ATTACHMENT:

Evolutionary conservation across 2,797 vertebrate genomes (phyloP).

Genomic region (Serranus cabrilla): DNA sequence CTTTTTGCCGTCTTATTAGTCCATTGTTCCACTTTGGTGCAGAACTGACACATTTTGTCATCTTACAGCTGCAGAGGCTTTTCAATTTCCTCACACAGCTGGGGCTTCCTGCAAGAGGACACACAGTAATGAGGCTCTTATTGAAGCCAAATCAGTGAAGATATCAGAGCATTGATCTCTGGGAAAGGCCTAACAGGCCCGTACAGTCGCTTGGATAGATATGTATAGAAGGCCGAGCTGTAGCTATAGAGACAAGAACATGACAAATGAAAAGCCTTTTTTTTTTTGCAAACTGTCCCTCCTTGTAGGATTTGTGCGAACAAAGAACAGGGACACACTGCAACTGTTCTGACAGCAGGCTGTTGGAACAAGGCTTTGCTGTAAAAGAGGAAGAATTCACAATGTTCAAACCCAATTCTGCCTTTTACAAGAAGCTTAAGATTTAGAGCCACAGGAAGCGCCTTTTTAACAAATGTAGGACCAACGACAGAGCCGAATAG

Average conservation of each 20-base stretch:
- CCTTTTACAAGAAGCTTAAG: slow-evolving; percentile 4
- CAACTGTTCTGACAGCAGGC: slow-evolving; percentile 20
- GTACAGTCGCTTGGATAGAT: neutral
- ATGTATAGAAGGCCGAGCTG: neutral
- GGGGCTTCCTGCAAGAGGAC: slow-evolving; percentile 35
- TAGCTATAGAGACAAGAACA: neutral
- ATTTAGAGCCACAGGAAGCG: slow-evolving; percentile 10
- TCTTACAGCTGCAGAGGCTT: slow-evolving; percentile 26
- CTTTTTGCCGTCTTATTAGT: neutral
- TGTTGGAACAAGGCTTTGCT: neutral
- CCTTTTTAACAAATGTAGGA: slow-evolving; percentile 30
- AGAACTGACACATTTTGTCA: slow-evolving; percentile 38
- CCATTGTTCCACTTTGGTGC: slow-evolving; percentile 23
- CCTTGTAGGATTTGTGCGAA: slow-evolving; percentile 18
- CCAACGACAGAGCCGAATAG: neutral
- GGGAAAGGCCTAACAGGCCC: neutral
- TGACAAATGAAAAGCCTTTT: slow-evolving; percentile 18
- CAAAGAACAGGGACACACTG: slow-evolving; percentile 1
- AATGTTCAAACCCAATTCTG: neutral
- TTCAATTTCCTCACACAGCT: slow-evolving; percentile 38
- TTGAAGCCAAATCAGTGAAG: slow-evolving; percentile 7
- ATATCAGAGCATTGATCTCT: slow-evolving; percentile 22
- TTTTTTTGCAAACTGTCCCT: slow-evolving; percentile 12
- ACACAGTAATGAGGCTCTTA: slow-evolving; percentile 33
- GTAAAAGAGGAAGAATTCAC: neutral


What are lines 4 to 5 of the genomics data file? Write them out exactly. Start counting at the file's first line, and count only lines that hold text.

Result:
- CCTTTTACAAGAAGCTTAAG: slow-evolving; percentile 4
- CAACTGTTCTGACAGCAGGC: slow-evolving; percentile 20